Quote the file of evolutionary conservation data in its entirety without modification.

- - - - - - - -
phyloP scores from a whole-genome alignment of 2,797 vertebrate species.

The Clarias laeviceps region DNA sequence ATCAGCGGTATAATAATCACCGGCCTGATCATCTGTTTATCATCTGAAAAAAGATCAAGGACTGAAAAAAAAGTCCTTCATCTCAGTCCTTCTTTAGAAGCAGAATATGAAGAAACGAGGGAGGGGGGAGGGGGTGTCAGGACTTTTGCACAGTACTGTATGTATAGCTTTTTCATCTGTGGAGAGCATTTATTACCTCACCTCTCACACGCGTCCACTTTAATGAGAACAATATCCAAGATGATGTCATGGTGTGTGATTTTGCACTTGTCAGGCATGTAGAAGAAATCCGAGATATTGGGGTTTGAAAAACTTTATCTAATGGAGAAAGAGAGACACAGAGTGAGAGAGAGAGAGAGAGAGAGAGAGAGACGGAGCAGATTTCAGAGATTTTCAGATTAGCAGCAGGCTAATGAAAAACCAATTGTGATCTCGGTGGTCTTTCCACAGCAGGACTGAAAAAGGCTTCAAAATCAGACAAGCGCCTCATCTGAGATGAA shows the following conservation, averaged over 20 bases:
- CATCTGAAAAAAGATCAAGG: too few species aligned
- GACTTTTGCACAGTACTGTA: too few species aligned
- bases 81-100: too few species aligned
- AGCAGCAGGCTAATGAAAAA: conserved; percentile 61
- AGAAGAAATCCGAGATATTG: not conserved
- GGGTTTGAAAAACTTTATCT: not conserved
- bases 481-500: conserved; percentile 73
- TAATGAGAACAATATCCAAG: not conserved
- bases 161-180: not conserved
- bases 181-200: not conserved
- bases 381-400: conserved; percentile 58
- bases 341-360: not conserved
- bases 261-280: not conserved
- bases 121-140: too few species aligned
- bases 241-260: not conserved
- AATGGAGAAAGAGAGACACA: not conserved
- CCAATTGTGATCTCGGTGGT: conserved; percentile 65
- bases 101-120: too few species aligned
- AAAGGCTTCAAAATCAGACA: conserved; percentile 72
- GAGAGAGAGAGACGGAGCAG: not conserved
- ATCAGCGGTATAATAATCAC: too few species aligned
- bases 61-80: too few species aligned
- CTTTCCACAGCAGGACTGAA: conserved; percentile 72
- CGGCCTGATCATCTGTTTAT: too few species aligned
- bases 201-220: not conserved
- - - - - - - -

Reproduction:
phyloP scores from a whole-genome alignment of 2,797 vertebrate species.

The Clarias laeviceps region DNA sequence ATCAGCGGTATAATAATCACCGGCCTGATCATCTGTTTATCATCTGAAAAAAGATCAAGGACTGAAAAAAAAGTCCTTCATCTCAGTCCTTCTTTAGAAGCAGAATATGAAGAAACGAGGGAGGGGGGAGGGGGTGTCAGGACTTTTGCACAGTACTGTATGTATAGCTTTTTCATCTGTGGAGAGCATTTATTACCTCACCTCTCACACGCGTCCACTTTAATGAGAACAATATCCAAGATGATGTCATGGTGTGTGATTTTGCACTTGTCAGGCATGTAGAAGAAATCCGAGATATTGGGGTTTGAAAAACTTTATCTAATGGAGAAAGAGAGACACAGAGTGAGAGAGAGAGAGAGAGAGAGAGAGAGACGGAGCAGATTTCAGAGATTTTCAGATTAGCAGCAGGCTAATGAAAAACCAATTGTGATCTCGGTGGTCTTTCCACAGCAGGACTGAAAAAGGCTTCAAAATCAGACAAGCGCCTCATCTGAGATGAA shows the following conservation, averaged over 20 bases:
- CATCTGAAAAAAGATCAAGG: too few species aligned
- GACTTTTGCACAGTACTGTA: too few species aligned
- bases 81-100: too few species aligned
- AGCAGCAGGCTAATGAAAAA: conserved; percentile 61
- AGAAGAAATCCGAGATATTG: not conserved
- GGGTTTGAAAAACTTTATCT: not conserved
- bases 481-500: conserved; percentile 73
- TAATGAGAACAATATCCAAG: not conserved
- bases 161-180: not conserved
- bases 181-200: not conserved
- bases 381-400: conserved; percentile 58
- bases 341-360: not conserved
- bases 261-280: not conserved
- bases 121-140: too few species aligned
- bases 241-260: not conserved
- AATGGAGAAAGAGAGACACA: not conserved
- CCAATTGTGATCTCGGTGGT: conserved; percentile 65
- bases 101-120: too few species aligned
- AAAGGCTTCAAAATCAGACA: conserved; percentile 72
- GAGAGAGAGAGACGGAGCAG: not conserved
- ATCAGCGGTATAATAATCAC: too few species aligned
- bases 61-80: too few species aligned
- CTTTCCACAGCAGGACTGAA: conserved; percentile 72
- CGGCCTGATCATCTGTTTAT: too few species aligned
- bases 201-220: not conserved